In a Drive-by-Download attack, the web application is tampered (i.e. injected with HTML code) that instructs a visitor’s browser to download malware located in an attacker’s controlled server. Most often, tampering is not visually apparent to visitors, thus innocent victims are unaware of the background download operation. If any warning appears it is usually dismissed since victims believe it to be part of the original application. The malware is usually Trojan horse software that takes control of the victim’s machine, making it part of a larger botnet.
One prevalent type of cyber crime is the operation and expansion of botnets. These are computers owned by innocent individuals which were infected by Trojan horse software that controls them on behalf of the net owner (usually a technical person working on behalf of not-so-technical delinquents). In order to maintain a viable and profitable botnet, attackers need to constantly infect more computers with their control agent. One less efficient method of doing that is by compromising each target machine individually. Another, more lucrative method is to have a well known widely accessed application to distribute the control agent to innocent victims. Attackers can compromise the target application and have the malicious code hosted on it. This tends to be quite difficult as upload exploits are not common and as many application servers host antimalware software that would detect the control agent’s code.
The alternative method chosen by attackers is that of drive-by-download. In this type of attack cyber criminals rely on a relatively small and much more common vulnerability of HTML injection (sometimes referred to as persistent XSS) vulnerability. The attacker abuses the injection vulnerability to add some HTML code to the target application. That HTML code, when rendered by a victim’s browser would download the actual malware into the victim’s machine. Common HTML constructs used for this purpose are script elements as well as iframe elements that have their src attributes pointing to the actual server holding the malware. Sometimes, an attacker would use a misleading popup window combined with a button on it to have the hapless victim explicitly invoke the download operation.
One of the most common methods employed so far by hackers to launch drive-by-download attacks is the use of SQL injection. Sites vulnerable to SQL injection and in particular those that employ MS SQL Server as their backend are susceptible not only to confidentiality breaches but also unauthorized modifications. Attackers would craft a SQL injection attack that actually injects HTML code into database rows and columns that are later used in the construction of the applications HTML pages. For example, in a forum application where user posts as well as user details are kept in a database an attacker can infect the forum with malicious HTML code. All posting records as well as the names of the users who made the posts are in jeopardy.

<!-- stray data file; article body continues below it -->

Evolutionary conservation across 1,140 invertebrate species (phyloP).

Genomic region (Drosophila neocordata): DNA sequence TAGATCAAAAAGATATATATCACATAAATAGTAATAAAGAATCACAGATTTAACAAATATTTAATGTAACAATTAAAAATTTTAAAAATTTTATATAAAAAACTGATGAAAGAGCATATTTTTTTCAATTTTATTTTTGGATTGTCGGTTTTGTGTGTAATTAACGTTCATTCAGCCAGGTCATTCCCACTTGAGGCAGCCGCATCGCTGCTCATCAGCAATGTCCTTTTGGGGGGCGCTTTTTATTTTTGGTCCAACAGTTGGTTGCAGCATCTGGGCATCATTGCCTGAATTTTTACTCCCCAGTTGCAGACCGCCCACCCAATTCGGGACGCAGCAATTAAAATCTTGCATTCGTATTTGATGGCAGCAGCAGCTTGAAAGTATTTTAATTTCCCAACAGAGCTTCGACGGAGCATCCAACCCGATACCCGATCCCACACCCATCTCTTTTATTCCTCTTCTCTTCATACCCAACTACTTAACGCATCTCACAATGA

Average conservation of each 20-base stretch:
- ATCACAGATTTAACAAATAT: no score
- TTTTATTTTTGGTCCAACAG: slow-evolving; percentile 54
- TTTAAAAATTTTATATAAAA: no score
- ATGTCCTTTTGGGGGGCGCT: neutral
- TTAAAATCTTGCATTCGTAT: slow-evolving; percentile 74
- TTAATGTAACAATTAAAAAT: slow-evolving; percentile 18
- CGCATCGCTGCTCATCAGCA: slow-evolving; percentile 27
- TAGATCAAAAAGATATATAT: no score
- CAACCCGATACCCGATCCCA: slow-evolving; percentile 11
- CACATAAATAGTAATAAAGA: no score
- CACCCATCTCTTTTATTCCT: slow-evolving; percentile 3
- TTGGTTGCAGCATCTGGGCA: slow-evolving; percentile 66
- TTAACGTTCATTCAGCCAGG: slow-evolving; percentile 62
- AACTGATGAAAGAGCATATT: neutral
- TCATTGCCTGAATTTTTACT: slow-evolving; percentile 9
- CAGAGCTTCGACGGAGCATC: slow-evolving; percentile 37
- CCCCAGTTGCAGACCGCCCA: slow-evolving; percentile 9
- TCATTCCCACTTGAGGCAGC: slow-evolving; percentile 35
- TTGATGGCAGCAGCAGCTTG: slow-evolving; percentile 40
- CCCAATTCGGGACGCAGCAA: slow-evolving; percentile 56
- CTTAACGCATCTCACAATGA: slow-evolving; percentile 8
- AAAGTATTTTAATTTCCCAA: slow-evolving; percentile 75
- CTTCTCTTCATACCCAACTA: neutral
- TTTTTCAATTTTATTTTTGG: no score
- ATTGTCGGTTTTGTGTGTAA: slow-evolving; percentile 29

Many sites were hit during 2008 using this same method combined with some preliminary exploratory work using Google searches. In several waves of mass SQL Injection attacks millions of legitimate Web sites were compromised, among them some high profile ones (e.g. sites owned by CA and Microsoft). In these incidents, the attackers injected HTML code which downloads different binaries according to the victim’s browser’s version. These binaries then exploit different weaknesses of the specific browser in order to take over the victim’s PC.
Third-party components used in Websites may also act as a conduit of drive-by-download attacks. A Website may reference a widget without knowing that the specific widget contains, either intentionally or not, malicious script. Another example is that of advertisements which contain some malicious code. Once the victim’s browser fetches the advertisement, it unknowingly also fetches the corresponding attacker’s code, as was the case for Major League Baseball’s website in early 2009. Hiding such defective code within advertisements has become common enough practice to earn the nickname "malvertisements".
Drive-by-download attacks should be prevented by a combination of two methods.
- Applications should be protected against tampering, detecting infection attempts in the first place. This can be achieved by combining secure software development practices together with real-time measures such as web application firewalls.
- Protect application users against infection if for some reason the application has been infected. This is achieved using a real-time detection mechanism with frequently updatable signature database to detect victim infection vectors as they flow out of an infected server.
- Access of Internal Components
- Administrative Interface Access
- Advanced Persistent Threats (APT)
- Brute Force
- Buffer Overflow
- Business Logic Attacks
- Clickjacking (UI Redressing)
- Cookie Poisoning
- Cross-Site Request Forgery
- Cross-Site Scripting
- Denial of Service (DoS)
- Directory Traversal
- Distributed Denial of Service (DDoS)
- File/Parameter Enumeration
- Forceful Browsing
- Google Hacking
- HTTP Parameter Pollution
- HTTP Verb Tampering
- LAND Attacks
- Malicious Encodings
- Parameter Tampering
- Remote File Inclusion (RFI)
- Search Engine Poisoning (SEP)
- Session Hijacking
- Site Scanning/Probing
- Source Code Disclosure
- SQL Injection
- Stealth Commanding